Contaminated water at the abandoned Summitville Mine in the San Juan Mountains of Colorado
What would you do to prevent an environmental disaster such as what happened at the Summitville Mine in the early 1990s? I told the true story in Forty Demons of how a private Canadian company, seeking profit from industrial-scale gold mining, destroyed vast areas of Colorado wilderness, poisoned streams and forced the state and federal government to spend hundreds of millions of dollars in a clean-up attempt.
Do we, as a society, need to tolerate this kind of irresponsible action simply because a company wants to extract an unusable mineral? Yes, gold is “valuable” but mainly as bullion. It sits inertly in a vault somewhere forever. Yet the wilderness that was brutally destroyed to extract this metal cannot be re-created. It may be rehabilitated to a degree, but it will never be completely restored. Anyone who has ever driven through the mountains of Colorado can see the scars and tailing piles left by mines that were dug more than 100 years ago. Just like today, once the “money” is gone, the mines are abandoned and nothing gets cleaned up.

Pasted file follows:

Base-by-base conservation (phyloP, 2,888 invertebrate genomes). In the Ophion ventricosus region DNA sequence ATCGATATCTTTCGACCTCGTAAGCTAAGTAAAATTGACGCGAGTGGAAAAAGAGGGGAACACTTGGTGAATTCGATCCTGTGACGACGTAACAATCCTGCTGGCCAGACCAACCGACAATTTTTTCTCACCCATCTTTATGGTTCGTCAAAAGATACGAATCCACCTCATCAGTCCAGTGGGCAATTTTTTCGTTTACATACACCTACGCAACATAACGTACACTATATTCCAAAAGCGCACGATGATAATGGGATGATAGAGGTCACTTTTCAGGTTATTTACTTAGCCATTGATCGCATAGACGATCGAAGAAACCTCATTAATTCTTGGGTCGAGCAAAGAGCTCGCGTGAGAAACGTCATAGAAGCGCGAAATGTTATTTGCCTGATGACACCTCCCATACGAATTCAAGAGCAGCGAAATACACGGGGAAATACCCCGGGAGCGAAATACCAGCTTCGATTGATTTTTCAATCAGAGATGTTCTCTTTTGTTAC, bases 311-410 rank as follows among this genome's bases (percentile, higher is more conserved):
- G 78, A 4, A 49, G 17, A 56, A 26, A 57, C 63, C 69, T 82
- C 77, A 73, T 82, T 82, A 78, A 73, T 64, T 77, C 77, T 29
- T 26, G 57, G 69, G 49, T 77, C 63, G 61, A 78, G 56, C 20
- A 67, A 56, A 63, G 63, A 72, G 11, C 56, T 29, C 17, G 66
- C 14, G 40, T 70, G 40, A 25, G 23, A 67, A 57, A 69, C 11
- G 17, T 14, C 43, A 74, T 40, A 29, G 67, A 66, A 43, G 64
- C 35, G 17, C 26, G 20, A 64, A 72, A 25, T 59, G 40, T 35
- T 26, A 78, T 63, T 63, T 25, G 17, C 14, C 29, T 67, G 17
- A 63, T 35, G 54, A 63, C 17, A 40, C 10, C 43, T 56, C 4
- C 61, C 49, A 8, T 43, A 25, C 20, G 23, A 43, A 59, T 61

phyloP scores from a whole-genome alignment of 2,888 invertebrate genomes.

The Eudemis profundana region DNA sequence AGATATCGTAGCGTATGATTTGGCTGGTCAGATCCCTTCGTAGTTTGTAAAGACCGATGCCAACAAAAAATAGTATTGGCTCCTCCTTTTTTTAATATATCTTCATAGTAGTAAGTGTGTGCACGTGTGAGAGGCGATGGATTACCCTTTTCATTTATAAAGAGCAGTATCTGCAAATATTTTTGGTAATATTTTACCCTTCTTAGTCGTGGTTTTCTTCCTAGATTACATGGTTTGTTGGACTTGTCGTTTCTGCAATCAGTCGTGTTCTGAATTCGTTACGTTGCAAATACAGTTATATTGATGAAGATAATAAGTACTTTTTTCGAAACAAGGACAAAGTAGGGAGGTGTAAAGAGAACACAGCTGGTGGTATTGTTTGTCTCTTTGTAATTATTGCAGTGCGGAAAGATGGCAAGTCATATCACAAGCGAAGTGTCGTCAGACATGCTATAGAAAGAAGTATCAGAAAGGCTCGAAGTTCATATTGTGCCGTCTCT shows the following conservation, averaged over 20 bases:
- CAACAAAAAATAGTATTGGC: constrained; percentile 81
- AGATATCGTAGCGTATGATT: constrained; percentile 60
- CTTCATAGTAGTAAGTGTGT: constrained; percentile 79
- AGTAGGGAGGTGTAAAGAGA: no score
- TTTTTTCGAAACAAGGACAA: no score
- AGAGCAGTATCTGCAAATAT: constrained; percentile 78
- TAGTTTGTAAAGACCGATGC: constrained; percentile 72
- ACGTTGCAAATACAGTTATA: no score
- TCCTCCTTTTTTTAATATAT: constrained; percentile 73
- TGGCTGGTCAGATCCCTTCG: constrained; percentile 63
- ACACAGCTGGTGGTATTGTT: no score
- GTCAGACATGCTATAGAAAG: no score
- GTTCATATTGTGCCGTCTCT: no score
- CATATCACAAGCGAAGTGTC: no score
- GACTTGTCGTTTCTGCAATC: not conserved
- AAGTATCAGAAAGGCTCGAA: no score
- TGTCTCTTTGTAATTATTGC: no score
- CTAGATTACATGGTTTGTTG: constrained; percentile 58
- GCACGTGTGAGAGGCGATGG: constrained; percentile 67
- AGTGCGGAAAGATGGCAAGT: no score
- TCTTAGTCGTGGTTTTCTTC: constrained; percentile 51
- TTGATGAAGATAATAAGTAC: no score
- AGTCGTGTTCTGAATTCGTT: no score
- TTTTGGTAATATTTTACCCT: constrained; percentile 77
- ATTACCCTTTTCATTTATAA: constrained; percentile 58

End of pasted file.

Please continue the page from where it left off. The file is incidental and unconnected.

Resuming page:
When Winston saw the possibility of this same thing happening in the Uncompahgre Wilderness, not far from the Summitville disaster site, he took drastic action. To him, the wilderness was a holy land and these developments were an intolerable outrage. He was compelled to take action. Something drastic.
Posted in 40 Demons Archive by Mark with .